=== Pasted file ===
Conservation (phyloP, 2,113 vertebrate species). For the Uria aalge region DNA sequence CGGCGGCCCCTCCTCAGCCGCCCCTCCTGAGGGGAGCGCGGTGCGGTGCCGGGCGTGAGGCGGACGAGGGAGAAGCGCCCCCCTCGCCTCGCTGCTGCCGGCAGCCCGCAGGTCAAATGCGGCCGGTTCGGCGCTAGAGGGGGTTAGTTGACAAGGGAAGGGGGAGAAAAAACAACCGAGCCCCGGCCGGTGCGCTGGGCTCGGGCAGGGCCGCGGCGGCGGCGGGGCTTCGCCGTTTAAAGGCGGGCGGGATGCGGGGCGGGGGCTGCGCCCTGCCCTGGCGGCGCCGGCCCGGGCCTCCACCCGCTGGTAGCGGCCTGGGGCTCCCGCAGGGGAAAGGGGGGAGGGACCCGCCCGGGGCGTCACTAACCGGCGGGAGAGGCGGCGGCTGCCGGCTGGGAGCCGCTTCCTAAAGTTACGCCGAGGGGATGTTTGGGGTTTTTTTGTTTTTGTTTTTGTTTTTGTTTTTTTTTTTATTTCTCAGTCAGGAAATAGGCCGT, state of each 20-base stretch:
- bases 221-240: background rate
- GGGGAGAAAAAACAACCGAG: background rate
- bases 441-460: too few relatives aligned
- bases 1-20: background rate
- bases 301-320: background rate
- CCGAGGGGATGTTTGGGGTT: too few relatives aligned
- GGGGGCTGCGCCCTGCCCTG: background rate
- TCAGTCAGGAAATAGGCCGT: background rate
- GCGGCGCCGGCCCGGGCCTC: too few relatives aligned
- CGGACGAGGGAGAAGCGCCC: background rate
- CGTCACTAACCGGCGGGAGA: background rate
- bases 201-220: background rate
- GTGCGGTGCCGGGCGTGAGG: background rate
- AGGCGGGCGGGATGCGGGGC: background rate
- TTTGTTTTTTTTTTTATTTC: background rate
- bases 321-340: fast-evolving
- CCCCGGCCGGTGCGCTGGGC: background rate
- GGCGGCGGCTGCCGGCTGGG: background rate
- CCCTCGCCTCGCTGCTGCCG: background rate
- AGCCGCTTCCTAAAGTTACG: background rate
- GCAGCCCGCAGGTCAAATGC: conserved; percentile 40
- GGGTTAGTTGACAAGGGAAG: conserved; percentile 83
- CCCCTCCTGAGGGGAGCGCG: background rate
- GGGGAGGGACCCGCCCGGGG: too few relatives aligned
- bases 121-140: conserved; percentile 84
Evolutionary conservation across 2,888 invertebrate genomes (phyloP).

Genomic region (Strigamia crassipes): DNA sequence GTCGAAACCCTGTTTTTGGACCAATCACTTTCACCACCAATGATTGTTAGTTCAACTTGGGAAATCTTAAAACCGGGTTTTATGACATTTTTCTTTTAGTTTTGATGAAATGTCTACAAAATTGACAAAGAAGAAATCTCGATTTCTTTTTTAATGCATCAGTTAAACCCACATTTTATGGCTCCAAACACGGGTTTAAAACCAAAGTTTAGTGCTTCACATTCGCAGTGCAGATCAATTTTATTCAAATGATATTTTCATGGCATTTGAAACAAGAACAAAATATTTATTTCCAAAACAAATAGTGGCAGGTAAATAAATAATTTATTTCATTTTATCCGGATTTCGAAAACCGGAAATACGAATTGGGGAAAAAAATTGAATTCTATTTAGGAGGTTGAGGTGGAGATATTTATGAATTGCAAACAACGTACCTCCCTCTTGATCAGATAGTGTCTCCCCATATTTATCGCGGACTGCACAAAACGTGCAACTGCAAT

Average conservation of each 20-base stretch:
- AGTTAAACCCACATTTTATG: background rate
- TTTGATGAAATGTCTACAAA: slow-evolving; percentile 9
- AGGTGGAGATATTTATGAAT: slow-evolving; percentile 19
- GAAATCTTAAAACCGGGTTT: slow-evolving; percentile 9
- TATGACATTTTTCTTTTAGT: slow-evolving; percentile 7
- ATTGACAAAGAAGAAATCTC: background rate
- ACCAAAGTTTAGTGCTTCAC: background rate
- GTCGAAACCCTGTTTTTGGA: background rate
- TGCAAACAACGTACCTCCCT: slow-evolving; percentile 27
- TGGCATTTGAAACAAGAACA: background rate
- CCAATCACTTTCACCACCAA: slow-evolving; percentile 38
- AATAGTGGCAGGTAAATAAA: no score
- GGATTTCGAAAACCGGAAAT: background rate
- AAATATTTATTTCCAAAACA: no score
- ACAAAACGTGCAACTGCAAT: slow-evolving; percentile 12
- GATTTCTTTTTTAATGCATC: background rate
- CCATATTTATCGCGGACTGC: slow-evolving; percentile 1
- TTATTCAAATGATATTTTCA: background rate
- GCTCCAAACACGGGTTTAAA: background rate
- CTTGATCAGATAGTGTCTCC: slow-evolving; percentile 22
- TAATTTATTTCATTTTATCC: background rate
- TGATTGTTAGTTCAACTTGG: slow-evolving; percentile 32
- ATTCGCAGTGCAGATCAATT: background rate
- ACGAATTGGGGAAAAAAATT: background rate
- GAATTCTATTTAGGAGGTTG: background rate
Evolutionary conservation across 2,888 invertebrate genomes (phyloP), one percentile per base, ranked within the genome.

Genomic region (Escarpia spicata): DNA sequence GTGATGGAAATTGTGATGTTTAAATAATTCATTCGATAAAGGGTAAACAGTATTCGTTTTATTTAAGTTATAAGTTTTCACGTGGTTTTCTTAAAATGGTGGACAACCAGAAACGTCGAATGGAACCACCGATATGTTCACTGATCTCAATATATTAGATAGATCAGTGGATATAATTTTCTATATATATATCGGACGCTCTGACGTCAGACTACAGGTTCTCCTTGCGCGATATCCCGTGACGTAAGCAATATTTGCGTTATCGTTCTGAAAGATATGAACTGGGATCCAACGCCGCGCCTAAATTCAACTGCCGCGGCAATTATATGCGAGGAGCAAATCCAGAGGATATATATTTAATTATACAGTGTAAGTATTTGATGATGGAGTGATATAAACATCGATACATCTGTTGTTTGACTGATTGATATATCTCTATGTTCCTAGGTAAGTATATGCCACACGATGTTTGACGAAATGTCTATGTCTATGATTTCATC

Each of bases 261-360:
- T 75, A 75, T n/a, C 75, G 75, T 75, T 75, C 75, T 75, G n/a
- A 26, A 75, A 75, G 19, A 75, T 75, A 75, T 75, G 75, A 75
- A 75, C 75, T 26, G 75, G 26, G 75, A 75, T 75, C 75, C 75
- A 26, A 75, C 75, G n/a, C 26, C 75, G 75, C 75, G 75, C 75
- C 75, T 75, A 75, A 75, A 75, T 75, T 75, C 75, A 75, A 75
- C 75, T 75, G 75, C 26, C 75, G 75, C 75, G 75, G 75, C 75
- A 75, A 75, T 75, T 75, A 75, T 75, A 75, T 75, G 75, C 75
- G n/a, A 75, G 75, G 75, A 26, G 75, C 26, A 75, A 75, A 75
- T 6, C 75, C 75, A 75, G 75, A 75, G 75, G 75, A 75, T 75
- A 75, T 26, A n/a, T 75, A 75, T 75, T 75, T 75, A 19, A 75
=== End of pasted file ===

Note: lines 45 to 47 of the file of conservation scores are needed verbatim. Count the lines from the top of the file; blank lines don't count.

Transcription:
- GATTTCTTTTTTAATGCATC: background rate
- CCATATTTATCGCGGACTGC: slow-evolving; percentile 1
- TTATTCAAATGATATTTTCA: background rate